Football in Malta

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Football in Malta is run by the Malta Football Association and was introduced to the Maltese Islands during British rule in the mid-19th century.[1] The sport at the time was new to England, and was used as a means of entertainment for the soldiers stationed in Malta at the various barracks around Malta at the time. In 1863 a football association was formed which governed rules and regulations for this quickly changing sport, which was still in amateur competition stage and played in an un-scheduled format until 1909 when a league format was introduced.

The association runs the national football team, as well as administering the Maltese Football League and the Maltese Cup for club sides.[2]

History[edit]

The first Maltese championship in the 1909-1910 season was won by Floriana. The league regularly changed in numbers as teams changed administrators, dropped out of the league, and new teams re-entered. Up until the season of 1939-1940 this first league remained the only league in Maltese football, and was called the Maltese division one. Sliema Wanderers and Floriana dominated, winning all but four championships up to 1940. The Maltese football league trophy was implemented in the 1935 season which Sliema Wanderers and Floriana continued to dominate up to the Second World War between them.

Unfortunately due to the Second World War, the league had to break-off since many Maltese players were drafted in to the defence of the island during the early 1940s when the Maltese archipelago were heavily involved in the North Africa conflict due to its strategic position in the Mediterranean sea.

Normal league activity resumed in the 1945, after the end of the war with the league format of four teams joining including Sliema Wanderers and Floriana. The Maltese football association league format soon changed however, to a multiple tier format as from the 1946 season. The passing of the North Africa conflict saw the Maltese football associations largest interest with fifteen clubs registering to join the Maltese FA in the 1940s, doubling the size of the number of registered clubs within ten years. Many of today's familiar names joined the league including Valletta and Hibernians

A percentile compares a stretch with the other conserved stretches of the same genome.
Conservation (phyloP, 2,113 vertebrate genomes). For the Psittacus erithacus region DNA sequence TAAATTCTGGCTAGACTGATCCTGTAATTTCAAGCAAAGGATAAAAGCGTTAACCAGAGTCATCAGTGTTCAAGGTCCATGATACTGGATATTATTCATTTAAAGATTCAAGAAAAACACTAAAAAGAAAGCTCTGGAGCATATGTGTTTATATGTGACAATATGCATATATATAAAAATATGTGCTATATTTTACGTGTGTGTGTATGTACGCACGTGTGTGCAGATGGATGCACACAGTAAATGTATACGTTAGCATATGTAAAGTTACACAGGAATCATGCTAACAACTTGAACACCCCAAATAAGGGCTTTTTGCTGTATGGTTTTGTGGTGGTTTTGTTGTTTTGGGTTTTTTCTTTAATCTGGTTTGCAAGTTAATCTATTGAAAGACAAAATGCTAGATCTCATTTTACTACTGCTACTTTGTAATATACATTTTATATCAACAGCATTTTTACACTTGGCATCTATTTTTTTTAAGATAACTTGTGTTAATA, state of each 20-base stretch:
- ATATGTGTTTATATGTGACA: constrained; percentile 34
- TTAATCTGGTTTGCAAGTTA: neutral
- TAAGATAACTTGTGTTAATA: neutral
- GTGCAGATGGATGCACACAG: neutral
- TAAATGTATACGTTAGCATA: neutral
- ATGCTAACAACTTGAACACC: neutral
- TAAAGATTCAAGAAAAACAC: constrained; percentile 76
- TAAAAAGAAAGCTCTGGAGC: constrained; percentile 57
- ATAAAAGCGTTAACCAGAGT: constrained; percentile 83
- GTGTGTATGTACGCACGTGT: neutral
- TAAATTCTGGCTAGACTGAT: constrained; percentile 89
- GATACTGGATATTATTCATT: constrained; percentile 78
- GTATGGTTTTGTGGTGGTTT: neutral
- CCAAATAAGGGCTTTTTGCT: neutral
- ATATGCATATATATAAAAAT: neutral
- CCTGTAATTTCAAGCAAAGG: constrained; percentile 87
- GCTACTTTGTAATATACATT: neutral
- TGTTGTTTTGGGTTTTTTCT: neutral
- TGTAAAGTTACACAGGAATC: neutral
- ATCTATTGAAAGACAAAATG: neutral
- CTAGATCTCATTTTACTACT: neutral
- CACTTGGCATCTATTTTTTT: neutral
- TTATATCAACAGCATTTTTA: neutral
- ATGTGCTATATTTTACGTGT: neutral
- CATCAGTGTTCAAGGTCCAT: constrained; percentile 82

Interest in the Maltese league continued throughout the 1950s, 1960's and 1970s with fifteen more clubs joining the league including Birkirkara FC in 1950 . It was however Hibernians and Valletta who put together a good challenge to Sliema Wanderers and Floriana, winning eight championships between them, and three league trophies.

The 1980s saw the monopolization of Sliema Wanderers and Floriana finally come to an end with four different clubs taking most of the honours in this decade. The Inauguration of the new national stadium, Ta' Qali could have been a reason for this, with a large re-structuring of the Maltese league program to coincide with Maltese football's new impressive home. Hibernians FC went on to win the Maltese league championship in 1981 and 1982, Rabat Ajax (formed 1930) won in 1985, and 1986, however the real surprise came from one of Malta's oldest clubs, Ħamrun Spartans who won the league three times in 1983, 1987 and 1988 , and won a five league trophies. Floriana did win the league trophy in 1981, although unfortunately were relegated to Malta's second league in the season of 1985.

The last decades of the century saw the league format expand to its fourth tier, now with fifty clubs registered in the league. A diverse range of clubs now sharing the trophies in the Maltese league's top tier to contribute to an entertaining and high quality semi-professional football league. Valletta enjoyed a golden age in the 1990s winning five championships and four league cups. A re-juvenated Floriana won the championship in 1993 , as well as two league cups, and Sliema Wanderers, Ħamrun Spartans and Hibernians also picked up notable honours.

At present there are a number of clubs with the resources and capability of winning the championship trophy, which is now called the Maltese Premier League trophy. Birkirkara FC are the notable new force in the Maltese league, after winning their first championship in the year 2000, and the team from Malta's largest town has regularly picked up honours since propelling itself into the history books. Other teams to have made relative impact were Żurrieq in the 1980s and Valletta in the late 1990s.